5, Must-Know Standards Citizen Journalists Should Know and Practice
Citizen journalism involves those who aren’t professionally trained in journalism to take part in one of the foundations of democracy by conducting their own reporting and interviewing. The rise of social media has allowed the number of citizen journalists to exponentially grow where information and visuals can be attained and shared in mere seconds. But there’s been skepticism regarding the growing number of citizen journalists and how they contribute, such as the accuracy of information, how that information is portrayed, and a lack of standard training unlike their professional counterparts.
If you want to report news and label such information as factual and journalistic, then you should have a grasp on the foundation and basics of journalism.
Five, Must-Know Standards Citizen Journalists Should Know and Practice:
- Journalism Ethics
Journalists are given or discover powerful information for a story at one time or another. Knowing how to ethically handle such information is important as the main role of a journalist is to report confirmed, factual information to the public while maintaining one’s reputation.
Aidan White, Director of Ethical Journalism Network, describes the five core values of journalism, which include: accuracy, independence, impartiality, humanity, and accountability.
- Media Law
What may be considered one of the more complex journalism areas, media law involves learning how past cases were handled and how such legal outcomes influence how journalists practice and report today. Understanding the bigger and more historical significant court cases allows citizen journalists to not only understand their legal rights, but also knowledge of how to handle any issues that may arise from obtaining or publishing information.
From copyright to libel and slander, to invasion of privacy and first-amendment rights, journalists must know where the law currently stands with such areas, and how journalism and freedom of press evolved before and during those court cases.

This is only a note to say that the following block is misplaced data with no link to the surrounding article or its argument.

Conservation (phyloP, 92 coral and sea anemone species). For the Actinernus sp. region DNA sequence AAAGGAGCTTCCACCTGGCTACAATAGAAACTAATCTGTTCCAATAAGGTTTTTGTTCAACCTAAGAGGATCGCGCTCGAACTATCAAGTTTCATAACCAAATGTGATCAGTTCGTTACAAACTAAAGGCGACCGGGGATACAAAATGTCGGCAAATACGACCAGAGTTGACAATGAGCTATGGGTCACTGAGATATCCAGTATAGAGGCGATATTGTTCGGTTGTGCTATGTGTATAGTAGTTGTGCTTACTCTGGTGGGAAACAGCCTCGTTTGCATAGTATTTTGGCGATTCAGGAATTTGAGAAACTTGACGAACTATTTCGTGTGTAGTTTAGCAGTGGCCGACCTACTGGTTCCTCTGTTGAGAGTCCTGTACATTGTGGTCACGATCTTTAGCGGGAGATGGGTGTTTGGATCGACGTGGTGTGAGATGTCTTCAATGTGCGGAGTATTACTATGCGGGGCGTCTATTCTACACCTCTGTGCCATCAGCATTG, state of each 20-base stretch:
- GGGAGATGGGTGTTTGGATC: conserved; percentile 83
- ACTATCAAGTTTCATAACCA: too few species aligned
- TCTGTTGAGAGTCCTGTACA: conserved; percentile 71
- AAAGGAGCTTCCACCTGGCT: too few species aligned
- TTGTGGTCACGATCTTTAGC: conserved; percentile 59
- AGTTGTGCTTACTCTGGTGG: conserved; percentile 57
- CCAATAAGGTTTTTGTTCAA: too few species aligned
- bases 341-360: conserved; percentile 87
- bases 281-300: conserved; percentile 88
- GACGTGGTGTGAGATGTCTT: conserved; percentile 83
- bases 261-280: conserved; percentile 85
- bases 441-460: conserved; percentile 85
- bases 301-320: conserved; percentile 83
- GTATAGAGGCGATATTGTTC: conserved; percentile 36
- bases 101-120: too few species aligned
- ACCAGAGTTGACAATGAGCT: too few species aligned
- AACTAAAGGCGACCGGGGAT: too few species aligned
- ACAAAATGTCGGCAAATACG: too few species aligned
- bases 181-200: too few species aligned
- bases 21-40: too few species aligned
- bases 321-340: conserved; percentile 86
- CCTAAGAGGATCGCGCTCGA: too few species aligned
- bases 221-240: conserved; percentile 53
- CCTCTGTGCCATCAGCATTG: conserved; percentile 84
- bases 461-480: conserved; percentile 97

Resources on media law for journalists:
- Online Media Law: The Basics for Bloggers and Other Publishers
- Media Law Resource Center
- 10 Most Important U.S. Supreme Court Cases for Journalists
- Digital Journalist’s Legal Guide
- 7 laws journalists now need to know – from database rights to hate speech
- Want even more? Check out 100 Key Ethics & Media Law Resources for Journalists
- AP Style
Journalists even have their own writing style that citizen journalists should adapt in order to maintain consistency and professionalism.
When I was accepted into UNC’s School of Media and Journalism, all students were required to take a news-writing class that involved learning the do’s and don’ts of AP Style and other areas. I remember studying various parts of the AP Stylebook—literally—and being tested on them, such as when to write out names of cities and states.
Purchase the most recently published AP Style guide and read through the more common sections to familiarize yourself with the proper forms of words and grammar. This, in turn, will increase your professionalism as well as the likelihood that a media outlet, professional organization or person will share or re-publish your article.
Resources on becoming familiar with AP Style:
- Interviewing Techniques
Being able to find, interview, and successfully include direct quotes and/or paraphrases into your story is a vital and strong skill to have as a journalist. Also, as discussed earlier in the ethical standards of journalism, ensuring the story has the whole story instead of only one side will not only make your story stronger, but will also seem more impartial.
One of my first interviews I ever conducted happened my senior year of high school as an intern at my hometown’s local newspaper, The State Port Pilot. I was very nervous and tried to write down every word the source said, which I successfully did—although my notes were almost illegible! However, the more I interviewed, the more confident I became in my ability to find great sources and record the discussion. You don’t need to record every single word, but instead, be able to note the main topics he/she talks about as well as quoting one or two very strong quotes; this method worked well for me. Also, always ask if you can contact them again in case you need to confirm anything.
Another method involves using a recording device while interviewing; however, there may be some limitations in recording sources, which you should review prior to using one. It’s also polite to let your source know that you would like to record them prior to the interview.
Resources for bettering your interviewing skills:
Double-—no—triple-check the facts: names, places, quotes, and anything else that may slip by. By fact checking your work prior to publication and having a different set of eyes on it, if possible, you’re setting yourself up for success. Ensuring the names of people, places, organizations, etc., are spelled correctly will not only uphold your professionalism but increase the likelihood of no potential conflicts.
Resources on fact-checking:
Citizen journalists who understand and practice these journalistic standards will find their reporting, ability to handle conflicts, and overall reputation become more confident and professional.
Have another tip or technique that all journalists should know? Please share your thoughts in the comments!